A central focus of recent research aimed at developing a vaccine for HIV-1 is the identification of potent broadly-neutralizing antibodies (bNAbs). Due to work from several laboratories, many such antibodies have now been identified, produced in quantity as monoclonal antibodies, and characterized with respect to key properties such as epitope specificity, affinity for the corresponding HIV-1 epitope, and neutralizing activity against many strains of varying susceptibility to antibody-mediated inactivation (important examples of these publications are: Scheid et al., 2009; Walker et al., 2009; Wu et al., 2010; Walker et al., 2011; Huang et al., 2012). These successes notwithstanding, the scale of the challenge facing the vaccine developers is clarified by the following facts: 1) potent bNAbs only develop in 10-30% of infected individuals, 2) it typically takes between two and three or four years after initial infection for these antibodies to appear in the blood of these individuals, and 3) antibodies with the desired attributes often have extraordinary numbers of somatic mutations in the variable domains that mediate binding to the HIV-1 antigen (Klein et al., 2013a). A study (Klein et al., 2013b) published earlier this year from the laboratory of Michel Nussenzweig both illuminates one possible factor accounting for the impressive length of time and number of mutations associated with the generation of potent bNAbs and provides an extraordinary example of the power of intense selection to confound expectations arising from previously observed associations. In this instance, the undermined expectations related to the well-established functional correlates of hypervariable and framework regions within antibody variable domains. (more…)
Recently, a valued friend and scientific colleague of mine (Jonathan Yewdell of the NIAID in Bethesda) made me aware of a netcast (http://www.twiv.tv/) and associated blog (http://www.virology.ws/) relating to virology. The originator of both is Vincent Racaniello, a well-known and highly regarded virologist and professor of microbiology at Columbia University. Dr. Racaniello currently happens to be curating a survey (http://www.virology.ws/are-viruses-alive/) asking people to answer the question: “Are viruses living?” (more…)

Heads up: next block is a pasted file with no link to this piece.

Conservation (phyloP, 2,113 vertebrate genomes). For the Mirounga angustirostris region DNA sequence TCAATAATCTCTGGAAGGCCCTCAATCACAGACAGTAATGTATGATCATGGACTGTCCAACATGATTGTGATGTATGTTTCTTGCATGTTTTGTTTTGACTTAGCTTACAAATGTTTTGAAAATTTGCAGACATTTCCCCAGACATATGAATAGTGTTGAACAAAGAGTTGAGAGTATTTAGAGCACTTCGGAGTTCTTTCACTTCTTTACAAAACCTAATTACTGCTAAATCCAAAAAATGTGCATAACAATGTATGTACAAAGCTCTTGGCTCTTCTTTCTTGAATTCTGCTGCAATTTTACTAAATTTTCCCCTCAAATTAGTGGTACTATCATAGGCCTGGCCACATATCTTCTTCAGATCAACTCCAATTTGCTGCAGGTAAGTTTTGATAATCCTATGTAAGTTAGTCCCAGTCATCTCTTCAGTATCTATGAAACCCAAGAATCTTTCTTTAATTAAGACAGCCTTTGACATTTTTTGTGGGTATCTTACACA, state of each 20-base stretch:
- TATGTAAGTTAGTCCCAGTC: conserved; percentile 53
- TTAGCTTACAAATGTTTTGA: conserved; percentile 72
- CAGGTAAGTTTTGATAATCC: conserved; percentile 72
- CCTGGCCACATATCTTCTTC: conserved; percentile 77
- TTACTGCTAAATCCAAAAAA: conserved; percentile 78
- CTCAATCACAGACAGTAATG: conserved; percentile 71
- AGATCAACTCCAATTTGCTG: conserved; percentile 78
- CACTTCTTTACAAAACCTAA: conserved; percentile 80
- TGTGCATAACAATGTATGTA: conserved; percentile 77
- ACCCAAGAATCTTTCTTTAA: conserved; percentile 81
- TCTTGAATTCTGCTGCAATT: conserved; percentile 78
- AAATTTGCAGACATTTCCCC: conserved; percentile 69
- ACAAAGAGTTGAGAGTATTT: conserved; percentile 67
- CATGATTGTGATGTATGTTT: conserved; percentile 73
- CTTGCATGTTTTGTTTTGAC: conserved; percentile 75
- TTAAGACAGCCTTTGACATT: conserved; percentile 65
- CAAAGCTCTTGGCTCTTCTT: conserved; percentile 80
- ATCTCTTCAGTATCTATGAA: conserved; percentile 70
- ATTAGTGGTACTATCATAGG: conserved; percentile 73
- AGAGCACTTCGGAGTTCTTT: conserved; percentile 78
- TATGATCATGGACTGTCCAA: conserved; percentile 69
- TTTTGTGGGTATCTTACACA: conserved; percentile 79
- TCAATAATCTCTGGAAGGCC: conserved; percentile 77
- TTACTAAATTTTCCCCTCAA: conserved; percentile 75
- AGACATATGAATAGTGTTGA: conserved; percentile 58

In 1996, Dean et al. (Science), demonstrated that a loss-of-function allele (CCR5Δ32) encoding a version of the chemokine receptor, CCR5, confers very substantial resistance to infection with HIV-1 in the homozygous state and slows progression in the heterozygous state. Given the relatively recent origin of HIV-1, this finding raised the question of what source of selection could account for the frequency, approximately 0.08 among Caucasians according to Dean et al., of this allele. A recent paper (Alonzo et al., 2013) offers new information on a relationship between CCR5 and a different pathogen that might offer insight into the evolutionary trajectory of CCR5Δ32.
The new study presents compelling evidence that leukotoxin ED (LukED), one of a family of bi-component exotoxins produced by Staphylococcus aureus, can bind to CCR5 and thereby cause cell death. LukED consistently produces substantially more cytotoxicity for CCR5+ than CCR5– cell lines of several types. Ligands for CCR5, including the drug, maraviroc, which is approved for clinical treatment of HIV-1 infection, significantly inhibit both the binding of LukED to cells and the magnitude of associated cytotoxicity. LukED also binds to and kills CCR5+ primarycells, such as human memory T cells, macrophages, and dendritic cells. (more…)
Among the most pressing global public health problems at present is the AIDS epidemic. While it is clear that chemotherapy and behavioral interventions have much to offer in limiting the spread of infections by the causative virus, HIV-1, interest in developing a vaccine remains strong. Immunization would potentially provide a relatively cost-effective and scalable approach to minimizing the incidence of new infections on a global scale.
However, HIV-1 presents numerous challenges to would-be vaccine developers. There are many different lineages of HIV-1 viruses with different clades dominating in different geographic regions of the world. Even in a single infected patient, HIV-1 continues to generate many variants. Astonishingly, according to Korber et al. (2001), “The diversity of influenza sequences world-wide in any given year appears to be roughly comparable to the diversity of HIV sequences found within a single infected individual at one time point ….” The virion surface protein, gp120, which is critically involved in infecting host cells and is a major target for protective antibodies, contains regions that are especially variable in amino acid sequence.
In addition to the serious challenge of eliciting an immune response, of whatever sort, that can effectively provide immunity to the many viral variants in circulation, it remains unclear what types of immune responses are essential for providing a high level of protection against infection or disease. Some investigators are focsed on eliciting strong cell-mediated immune response. Others are devoting their efforts to generating humoral responses including potent and broadly-neutralizing antibodies. There are several recent and interesting reports pertaining to this latter effort. (more…)
Two recent papers published online at scienceexpress.org describe studies of antibodies claimed to interfere with infection of host cells by a wide range of HIV-1 strains. These studies strongly suggest that the evolutionary potential of the humoral immune response may be necessary to combat the diversity of HIV-1 antigens that results from the extraordinary pace of HIV-1 evolution. (more…)